Rain in the Desert

When we first moved to Arizona we had a lot of dust storms. It was a very dry year and the dust threatened to swirl up around our faces, and our hearts, regularly. It felt synonymous with where we were at in our own journey. Dry, confused, swirling. This year has been different. This year there has been a lot of rain in the desert.

There's lots of interesting things about rain in the desert. It's not like rain in other places. It doesn't come very often, but when it does it comes with intention. Hard. Heavy. Fast. A flood of nourishment.

Where the ground is ready to receive, quick growing prairie grasses will sprout after rains. They are short lived growth, but beautiful in their own way. They don't last long, but they still serve their purpose as food for wildlife, food for longer lasting dreams.

Most of the growth that comes from the rains in the desert is small and slow. The plants here respond to rain differently then plants in other landscapes. They draw it in and hold on to it. They suck it up in to their core and store it away for when they need it. Even when there is lots of rain in the desert they don't forget that they are still in a desert.

Again this has felt so synonymous with my heart and the season I have been walking.

In the past year we had lots of rain in the desert. We had eight months of good test results from Bryan. We had visits with friends and family that were really filling. I had dreams quickly come into fruition. We had sweet moments together as a family.

And especially at the end of December and beginning of January I had the presence of God heavily surround.

I think there are seasons to our walk with God. Seasons where it is easy to feel him, where scripture and everything else as well seem alive with presence, where prayer feels like breathing, where it just feels right and filling to follow him.

And then there are seasons when he is very quiet. Seasons where there is no nourishment from the heavens, no rain in the desert, just parched thirst. And in those seasons we are asked to keep putting one foot in front of the other and follow anyway.

Not long ago I was driving alone at night, a rare occurrence, and it was raining. My heart felt flooded with gratitude for the ways God had been filling me up, the ways he had been so present lately, for the ways he has been nourishing my heart. I felt flooded with gratitude for the life that I live - it's not the easiest life, but it's good, and there's a lot of stability in it, despite the unstable. I wouldn't trade it.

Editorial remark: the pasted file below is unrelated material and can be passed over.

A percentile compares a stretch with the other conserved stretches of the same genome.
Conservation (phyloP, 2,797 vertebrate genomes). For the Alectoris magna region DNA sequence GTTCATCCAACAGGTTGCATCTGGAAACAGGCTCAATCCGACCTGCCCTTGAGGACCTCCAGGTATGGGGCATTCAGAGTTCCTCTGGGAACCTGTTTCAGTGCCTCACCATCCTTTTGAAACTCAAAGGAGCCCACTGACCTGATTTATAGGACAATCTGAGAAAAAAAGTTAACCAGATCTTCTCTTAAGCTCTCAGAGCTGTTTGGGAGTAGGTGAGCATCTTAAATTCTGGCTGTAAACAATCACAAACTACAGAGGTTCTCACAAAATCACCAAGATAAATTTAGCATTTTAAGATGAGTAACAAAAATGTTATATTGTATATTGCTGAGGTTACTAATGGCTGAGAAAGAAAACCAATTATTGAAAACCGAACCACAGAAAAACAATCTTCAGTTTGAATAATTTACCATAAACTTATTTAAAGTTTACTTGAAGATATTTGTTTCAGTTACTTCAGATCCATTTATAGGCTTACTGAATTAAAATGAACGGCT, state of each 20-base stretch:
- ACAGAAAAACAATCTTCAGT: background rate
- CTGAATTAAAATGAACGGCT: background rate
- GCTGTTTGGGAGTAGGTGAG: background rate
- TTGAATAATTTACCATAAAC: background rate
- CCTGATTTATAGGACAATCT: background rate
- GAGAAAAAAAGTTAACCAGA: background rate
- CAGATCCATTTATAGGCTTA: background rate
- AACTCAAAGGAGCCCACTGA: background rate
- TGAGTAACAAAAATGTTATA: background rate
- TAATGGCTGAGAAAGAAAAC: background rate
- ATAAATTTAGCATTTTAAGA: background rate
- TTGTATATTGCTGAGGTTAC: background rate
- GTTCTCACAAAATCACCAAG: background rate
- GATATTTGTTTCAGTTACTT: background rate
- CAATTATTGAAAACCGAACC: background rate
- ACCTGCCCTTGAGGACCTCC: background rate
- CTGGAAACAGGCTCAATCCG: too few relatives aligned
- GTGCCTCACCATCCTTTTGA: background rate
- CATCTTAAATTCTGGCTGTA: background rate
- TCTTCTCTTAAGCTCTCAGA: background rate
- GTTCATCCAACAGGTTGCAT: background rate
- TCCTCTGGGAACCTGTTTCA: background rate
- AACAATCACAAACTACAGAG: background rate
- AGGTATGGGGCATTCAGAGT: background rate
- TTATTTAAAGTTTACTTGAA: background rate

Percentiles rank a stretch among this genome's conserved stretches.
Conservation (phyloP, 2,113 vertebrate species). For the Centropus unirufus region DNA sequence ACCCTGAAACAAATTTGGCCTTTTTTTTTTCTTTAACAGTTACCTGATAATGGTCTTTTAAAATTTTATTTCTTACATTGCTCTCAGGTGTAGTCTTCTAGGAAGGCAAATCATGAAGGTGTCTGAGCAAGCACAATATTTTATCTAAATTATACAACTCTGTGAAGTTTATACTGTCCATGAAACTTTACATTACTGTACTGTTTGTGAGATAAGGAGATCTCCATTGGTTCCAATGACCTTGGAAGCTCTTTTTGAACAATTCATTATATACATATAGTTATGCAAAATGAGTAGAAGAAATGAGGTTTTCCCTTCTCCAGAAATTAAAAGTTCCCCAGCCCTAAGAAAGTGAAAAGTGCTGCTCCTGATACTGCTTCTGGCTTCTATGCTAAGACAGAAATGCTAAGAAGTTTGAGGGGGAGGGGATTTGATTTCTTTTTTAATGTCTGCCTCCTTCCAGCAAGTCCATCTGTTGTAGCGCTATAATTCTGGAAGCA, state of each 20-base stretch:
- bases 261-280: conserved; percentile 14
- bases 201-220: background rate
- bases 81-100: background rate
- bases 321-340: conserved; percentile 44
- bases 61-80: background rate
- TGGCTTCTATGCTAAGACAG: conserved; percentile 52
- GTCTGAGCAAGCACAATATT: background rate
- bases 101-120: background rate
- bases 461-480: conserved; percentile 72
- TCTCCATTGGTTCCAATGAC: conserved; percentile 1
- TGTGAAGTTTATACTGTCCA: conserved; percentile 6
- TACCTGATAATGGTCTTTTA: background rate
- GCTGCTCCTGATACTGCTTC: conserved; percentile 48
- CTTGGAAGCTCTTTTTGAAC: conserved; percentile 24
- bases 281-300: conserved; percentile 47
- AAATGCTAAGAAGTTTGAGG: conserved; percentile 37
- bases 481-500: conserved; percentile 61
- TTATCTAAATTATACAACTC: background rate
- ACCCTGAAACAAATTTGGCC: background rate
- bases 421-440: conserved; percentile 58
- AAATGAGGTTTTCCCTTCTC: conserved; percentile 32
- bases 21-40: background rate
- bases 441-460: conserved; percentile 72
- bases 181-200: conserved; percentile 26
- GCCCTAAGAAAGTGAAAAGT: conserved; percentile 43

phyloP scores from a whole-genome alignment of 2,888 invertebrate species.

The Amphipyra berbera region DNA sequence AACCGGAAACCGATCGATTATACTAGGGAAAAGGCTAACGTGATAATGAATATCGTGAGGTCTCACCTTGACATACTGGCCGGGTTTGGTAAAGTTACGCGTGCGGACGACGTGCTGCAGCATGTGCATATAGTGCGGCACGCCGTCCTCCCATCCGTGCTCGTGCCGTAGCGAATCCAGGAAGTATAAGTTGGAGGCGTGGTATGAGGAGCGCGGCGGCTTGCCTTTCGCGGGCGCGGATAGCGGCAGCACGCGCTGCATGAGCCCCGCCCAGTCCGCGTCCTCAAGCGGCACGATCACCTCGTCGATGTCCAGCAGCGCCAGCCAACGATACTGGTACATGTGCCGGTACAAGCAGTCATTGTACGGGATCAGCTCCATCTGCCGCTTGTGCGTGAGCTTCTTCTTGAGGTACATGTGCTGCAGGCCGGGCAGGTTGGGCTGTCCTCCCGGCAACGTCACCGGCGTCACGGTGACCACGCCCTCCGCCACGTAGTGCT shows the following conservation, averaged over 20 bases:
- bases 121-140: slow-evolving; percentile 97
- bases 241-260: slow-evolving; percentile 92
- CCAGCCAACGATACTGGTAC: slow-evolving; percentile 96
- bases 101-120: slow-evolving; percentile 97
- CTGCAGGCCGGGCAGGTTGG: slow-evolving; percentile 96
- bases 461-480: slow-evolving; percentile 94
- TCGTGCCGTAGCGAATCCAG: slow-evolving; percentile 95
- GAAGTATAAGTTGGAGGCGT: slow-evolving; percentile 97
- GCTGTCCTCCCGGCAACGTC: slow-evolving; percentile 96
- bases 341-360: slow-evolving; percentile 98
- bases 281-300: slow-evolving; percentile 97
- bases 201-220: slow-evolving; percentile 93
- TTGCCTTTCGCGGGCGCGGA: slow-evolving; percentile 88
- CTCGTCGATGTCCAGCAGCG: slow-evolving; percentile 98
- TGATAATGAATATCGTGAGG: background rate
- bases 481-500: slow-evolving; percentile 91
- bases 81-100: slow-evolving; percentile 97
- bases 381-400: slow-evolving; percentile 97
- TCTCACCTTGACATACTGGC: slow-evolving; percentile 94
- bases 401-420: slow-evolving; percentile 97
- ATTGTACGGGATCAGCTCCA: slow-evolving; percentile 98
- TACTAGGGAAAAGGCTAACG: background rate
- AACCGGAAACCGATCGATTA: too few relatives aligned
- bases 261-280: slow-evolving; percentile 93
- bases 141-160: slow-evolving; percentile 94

And then as I watched the windshield wipers pick up the drops of water and fling them away God brought to mind the cactus. How it holds on to the rains and doesn't let go.

How can I do that? How can I cling to and remember this feeling of fullness, this nourishment, this gratitude, even once it isn't pouring down all around me.

Because the truth is I live in a desert. I live in a hard place. A dry place. A place that doesn't often see lots of rain.

But I am also constantly being nourished. And what I receive I need to hold on to, remember, store up, because there are more barren days coming.

Even this week the rains have stopped. I came down with a very bad case of the flu, Bryan's tumor in his leg grew to the point of causing him intense pain. It's been a dry and weary week. But I'm trying to hold that rain in my heart. Trying to remember the hope I started the year with.

That's my word for this year: hope. Brave Hope. It feels like a hard thing to hold on to right now, a fleeting, fragile thing - hope. But, I'm clinging to it, holding it close, deep within... like a cactus holding on to the rain.

Rejoicing in the journey, Bethany

MelanomaBethany Stedman